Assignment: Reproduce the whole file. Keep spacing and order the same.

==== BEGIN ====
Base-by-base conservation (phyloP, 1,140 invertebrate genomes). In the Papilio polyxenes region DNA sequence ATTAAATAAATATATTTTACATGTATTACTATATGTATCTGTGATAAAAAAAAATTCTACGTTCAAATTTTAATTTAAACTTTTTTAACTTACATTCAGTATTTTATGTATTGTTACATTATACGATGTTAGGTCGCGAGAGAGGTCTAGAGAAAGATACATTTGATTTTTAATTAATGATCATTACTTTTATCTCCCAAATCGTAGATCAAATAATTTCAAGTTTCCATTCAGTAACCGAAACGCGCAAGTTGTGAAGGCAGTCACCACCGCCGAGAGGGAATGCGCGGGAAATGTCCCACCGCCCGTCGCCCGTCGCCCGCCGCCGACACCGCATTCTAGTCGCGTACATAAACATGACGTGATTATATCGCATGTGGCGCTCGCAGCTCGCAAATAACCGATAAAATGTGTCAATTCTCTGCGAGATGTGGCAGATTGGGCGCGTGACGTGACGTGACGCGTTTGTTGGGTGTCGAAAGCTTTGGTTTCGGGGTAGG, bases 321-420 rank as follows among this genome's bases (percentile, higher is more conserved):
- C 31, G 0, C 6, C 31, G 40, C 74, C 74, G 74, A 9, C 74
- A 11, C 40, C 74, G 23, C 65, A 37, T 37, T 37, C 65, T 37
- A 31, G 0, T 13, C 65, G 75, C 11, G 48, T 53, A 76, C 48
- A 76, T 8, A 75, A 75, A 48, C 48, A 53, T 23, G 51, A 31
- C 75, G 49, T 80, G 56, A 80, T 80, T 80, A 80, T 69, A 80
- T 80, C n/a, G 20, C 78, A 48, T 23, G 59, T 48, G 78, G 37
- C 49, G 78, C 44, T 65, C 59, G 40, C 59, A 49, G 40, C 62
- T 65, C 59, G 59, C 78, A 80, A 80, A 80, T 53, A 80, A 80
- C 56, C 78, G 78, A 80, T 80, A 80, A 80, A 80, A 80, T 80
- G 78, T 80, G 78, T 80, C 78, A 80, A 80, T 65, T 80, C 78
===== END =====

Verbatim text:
Base-by-base conservation (phyloP, 1,140 invertebrate genomes). In the Papilio polyxenes region DNA sequence ATTAAATAAATATATTTTACATGTATTACTATATGTATCTGTGATAAAAAAAAATTCTACGTTCAAATTTTAATTTAAACTTTTTTAACTTACATTCAGTATTTTATGTATTGTTACATTATACGATGTTAGGTCGCGAGAGAGGTCTAGAGAAAGATACATTTGATTTTTAATTAATGATCATTACTTTTATCTCCCAAATCGTAGATCAAATAATTTCAAGTTTCCATTCAGTAACCGAAACGCGCAAGTTGTGAAGGCAGTCACCACCGCCGAGAGGGAATGCGCGGGAAATGTCCCACCGCCCGTCGCCCGTCGCCCGCCGCCGACACCGCATTCTAGTCGCGTACATAAACATGACGTGATTATATCGCATGTGGCGCTCGCAGCTCGCAAATAACCGATAAAATGTGTCAATTCTCTGCGAGATGTGGCAGATTGGGCGCGTGACGTGACGTGACGCGTTTGTTGGGTGTCGAAAGCTTTGGTTTCGGGGTAGG, bases 321-420 rank as follows among this genome's bases (percentile, higher is more conserved):
- C 31, G 0, C 6, C 31, G 40, C 74, C 74, G 74, A 9, C 74
- A 11, C 40, C 74, G 23, C 65, A 37, T 37, T 37, C 65, T 37
- A 31, G 0, T 13, C 65, G 75, C 11, G 48, T 53, A 76, C 48
- A 76, T 8, A 75, A 75, A 48, C 48, A 53, T 23, G 51, A 31
- C 75, G 49, T 80, G 56, A 80, T 80, T 80, A 80, T 69, A 80
- T 80, C n/a, G 20, C 78, A 48, T 23, G 59, T 48, G 78, G 37
- C 49, G 78, C 44, T 65, C 59, G 40, C 59, A 49, G 40, C 62
- T 65, C 59, G 59, C 78, A 80, A 80, A 80, T 53, A 80, A 80
- C 56, C 78, G 78, A 80, T 80, A 80, A 80, A 80, A 80, T 80
- G 78, T 80, G 78, T 80, C 78, A 80, A 80, T 65, T 80, C 78